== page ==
If you’ve ever allowed a client to talk you into selling a product or service for half of what you originally asked for or you’ve questioned whether you’re really good enough to charge for a certain skill, you’ve struggled with how to value your business. You might even think, but isn’t it worse to be overconfident or overcharge? If you’ve even thought of that question, trust me, you’re not in any danger of the latter—over confident biz owners don’t question their value. It’s good to question yourself and totally makes sense that you would in the beginning, but when you start undervaluing yourself and/or your services, you start to hurt the business.

How undervaluing yourself is hurting your business

When you go to the mall, you see several similar products at varying price points. You’ll probably avoid the highest price point, unless you know that product is better than any other. Chances are you’ve also avoided products at the lowest price point, thinking that if it’s that cheap, there must be a reason. It makes sense to do this—it helps us find the best balance between the item we want and the price we need. It doesn’t matter what kind of clients or customers you attract or whether what you sell/offer is high- or low-end, this type of thinking happens across the board.

This means that if you undervalue your service, you’re kind of setting yourself up for failure. You might have attracted people to your business, but once they see that it’s valued so low—and this could be the actual price point you offer X at or it could be the way you don’t project confidence when pitching your ideas to clients—they’ll take that as a sign. They’ll think, If she doesn’t value her product, why should I? (And the ones that don’t think that will barter/argue/show you that they value your business just about as much as you do—not much. Nightmare client alert.)

the problem with businesses and undervaluing

I started noticing businesses undervalue themselves when I bought, sold, and networked with other shop owners on Etsy. People would post links to their stores in the forums and ask for a shop critique. Whenever someone had beautiful handcrafted items or well curated pieces priced surprisingly low, it wouldn’t be long before the comments were pouring in suggesting a raise in prices—either because other artists wouldn’t want to buy from a shop that doesn’t know what the hell they’re doing or they figured something must be wrong with the item.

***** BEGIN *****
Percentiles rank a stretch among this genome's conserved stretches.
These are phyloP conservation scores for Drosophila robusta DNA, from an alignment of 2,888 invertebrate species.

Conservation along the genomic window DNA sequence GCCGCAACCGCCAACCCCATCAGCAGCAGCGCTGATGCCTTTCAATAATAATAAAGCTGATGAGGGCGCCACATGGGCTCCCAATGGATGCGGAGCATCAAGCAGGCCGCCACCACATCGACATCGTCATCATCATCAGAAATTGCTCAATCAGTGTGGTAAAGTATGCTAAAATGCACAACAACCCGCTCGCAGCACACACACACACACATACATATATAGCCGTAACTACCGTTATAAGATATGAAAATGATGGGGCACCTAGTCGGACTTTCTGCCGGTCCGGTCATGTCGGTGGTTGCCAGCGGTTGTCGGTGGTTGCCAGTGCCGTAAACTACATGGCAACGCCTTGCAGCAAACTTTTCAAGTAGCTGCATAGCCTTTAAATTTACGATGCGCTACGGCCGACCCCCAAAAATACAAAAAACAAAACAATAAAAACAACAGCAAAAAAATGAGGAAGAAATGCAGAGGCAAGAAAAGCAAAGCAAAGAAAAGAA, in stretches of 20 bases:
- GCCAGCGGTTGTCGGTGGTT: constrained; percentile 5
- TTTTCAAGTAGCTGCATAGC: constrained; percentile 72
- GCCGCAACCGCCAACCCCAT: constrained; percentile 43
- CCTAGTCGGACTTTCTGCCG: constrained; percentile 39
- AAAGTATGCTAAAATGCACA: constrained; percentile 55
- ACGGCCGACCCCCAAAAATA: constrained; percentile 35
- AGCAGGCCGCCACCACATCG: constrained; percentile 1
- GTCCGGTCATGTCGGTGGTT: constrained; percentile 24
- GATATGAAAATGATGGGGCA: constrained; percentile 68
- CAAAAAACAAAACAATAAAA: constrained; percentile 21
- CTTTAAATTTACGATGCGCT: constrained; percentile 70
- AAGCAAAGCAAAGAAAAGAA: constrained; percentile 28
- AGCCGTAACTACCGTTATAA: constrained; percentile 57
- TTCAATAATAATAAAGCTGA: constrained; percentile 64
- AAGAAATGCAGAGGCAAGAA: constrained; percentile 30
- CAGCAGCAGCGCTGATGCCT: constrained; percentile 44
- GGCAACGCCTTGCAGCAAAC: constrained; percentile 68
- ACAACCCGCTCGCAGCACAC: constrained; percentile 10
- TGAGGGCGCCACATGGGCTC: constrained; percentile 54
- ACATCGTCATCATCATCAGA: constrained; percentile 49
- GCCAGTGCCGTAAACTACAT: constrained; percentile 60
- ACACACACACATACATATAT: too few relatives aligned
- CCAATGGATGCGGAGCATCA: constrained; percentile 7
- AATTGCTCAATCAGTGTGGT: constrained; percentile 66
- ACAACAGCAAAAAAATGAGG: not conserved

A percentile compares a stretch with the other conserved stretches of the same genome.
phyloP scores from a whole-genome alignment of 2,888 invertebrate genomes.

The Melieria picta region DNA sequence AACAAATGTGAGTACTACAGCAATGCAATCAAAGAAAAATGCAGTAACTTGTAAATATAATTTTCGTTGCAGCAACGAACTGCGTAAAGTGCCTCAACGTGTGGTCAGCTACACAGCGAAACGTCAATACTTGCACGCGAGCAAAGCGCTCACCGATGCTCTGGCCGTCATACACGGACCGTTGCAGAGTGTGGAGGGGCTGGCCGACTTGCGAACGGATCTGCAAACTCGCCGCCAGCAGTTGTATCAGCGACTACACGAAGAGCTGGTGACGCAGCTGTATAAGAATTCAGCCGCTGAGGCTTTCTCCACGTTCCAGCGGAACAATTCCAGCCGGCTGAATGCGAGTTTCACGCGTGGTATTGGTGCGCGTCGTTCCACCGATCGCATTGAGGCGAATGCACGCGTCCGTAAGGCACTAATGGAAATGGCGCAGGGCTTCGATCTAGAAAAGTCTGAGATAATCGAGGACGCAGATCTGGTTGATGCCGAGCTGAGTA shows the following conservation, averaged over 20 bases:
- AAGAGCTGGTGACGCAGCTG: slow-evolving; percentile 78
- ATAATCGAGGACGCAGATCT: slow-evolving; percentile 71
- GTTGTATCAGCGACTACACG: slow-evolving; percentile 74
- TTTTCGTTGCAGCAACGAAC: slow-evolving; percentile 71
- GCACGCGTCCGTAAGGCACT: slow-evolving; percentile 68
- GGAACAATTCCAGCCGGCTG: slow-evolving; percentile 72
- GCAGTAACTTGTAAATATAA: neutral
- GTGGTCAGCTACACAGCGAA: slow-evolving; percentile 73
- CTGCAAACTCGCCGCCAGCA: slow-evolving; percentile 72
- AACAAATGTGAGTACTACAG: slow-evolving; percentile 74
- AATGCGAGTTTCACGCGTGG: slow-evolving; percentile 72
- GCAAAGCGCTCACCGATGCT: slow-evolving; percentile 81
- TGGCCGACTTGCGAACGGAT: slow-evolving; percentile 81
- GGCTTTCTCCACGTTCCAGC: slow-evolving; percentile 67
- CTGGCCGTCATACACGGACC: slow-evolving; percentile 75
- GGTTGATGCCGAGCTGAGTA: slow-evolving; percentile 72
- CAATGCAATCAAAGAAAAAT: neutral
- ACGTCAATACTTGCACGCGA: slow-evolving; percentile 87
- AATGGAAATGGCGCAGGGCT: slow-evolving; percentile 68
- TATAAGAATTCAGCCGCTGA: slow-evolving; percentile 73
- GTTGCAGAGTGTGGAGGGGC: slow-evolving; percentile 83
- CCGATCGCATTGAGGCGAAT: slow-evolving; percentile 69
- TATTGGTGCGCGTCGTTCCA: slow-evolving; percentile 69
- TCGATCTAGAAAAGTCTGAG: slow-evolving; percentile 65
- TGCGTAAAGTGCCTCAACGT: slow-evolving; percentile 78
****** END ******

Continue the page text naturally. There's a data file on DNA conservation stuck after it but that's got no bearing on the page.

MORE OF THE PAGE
Our current income at FDM isn’t based off of physical product, but the principle is the same. When we first started, not only was pricing for services tricky, but pitching those services. And it wasn’t because we didn’t think people needed what we offer—all the emails and comments we got were evidence enough. Actually, the problem was that so little businesses (agencies or otherwise) do what we do, specifically. There are plenty of web designers and content editors but how many of them have experience working with influencers, or connecting those influencers with brands? Not one time has a potential client turned us down in favor of someone else. So it took awhile to see that the trouble was valuing that necessity that many people have and helping them realize their potential in the digital space. Here’s what helped us, and will help you too:

four ways to value your business

Establish the need. There’s a reason you started your business. You want to help people do X or provide people with Y. You may already have this in mind but it’s good to keep the reminder handy. Write down the WHY somewhere, and whenever you have to make a pitch, offer or service, or price an item, refer to that need.

Don’t send weak emails. Each email you send should have intent and properly reflect your business. Weak emails are basically open invitations for people to undervalue you—they make it seem like pricing and services are fluid and make way for inappropriate requests and demands. Sending strong, confident emails let inquirers and customers know that you really DO know what you’re talking about, value your work, and aren’t willing to compromise on those core principles. And yes, you can do that while being charming as hell.

Structure pricing. We simply can’t price each thing the same for everyone, because each service we offer personalized. We can, however, make sure not to give someone a massive discount just because they seem cool or charge someone more because they seem like they’ve got money to burn. Neither of those take the nature of the service we’re providing to someone into account, nor our hard work or expertise. Same goes for changing that structure for each person that says their budget is tight. Because let’s face it. 100% of people have a tight budget. It’s a fact.

Evolve + reevaluate. When things change—when a product/service becomes more involved, offerings increase in scope, or the costs of running your business increase, you’ll have to reevaluate again and determine if you truly value yourself. I think most of the time, it’s not a matter of if you’ve got that skill or perfect product, or even whether you believe in it—it’s finding out how to accurately share that you DO believe in it, and not let that little voice in your head (or the voices of haters on Instagram) talk you down from that value.

Now the big question is, are you valuing yourself how you should be? Let us know!

Photo by Imad Bolotok for Funk Digital Media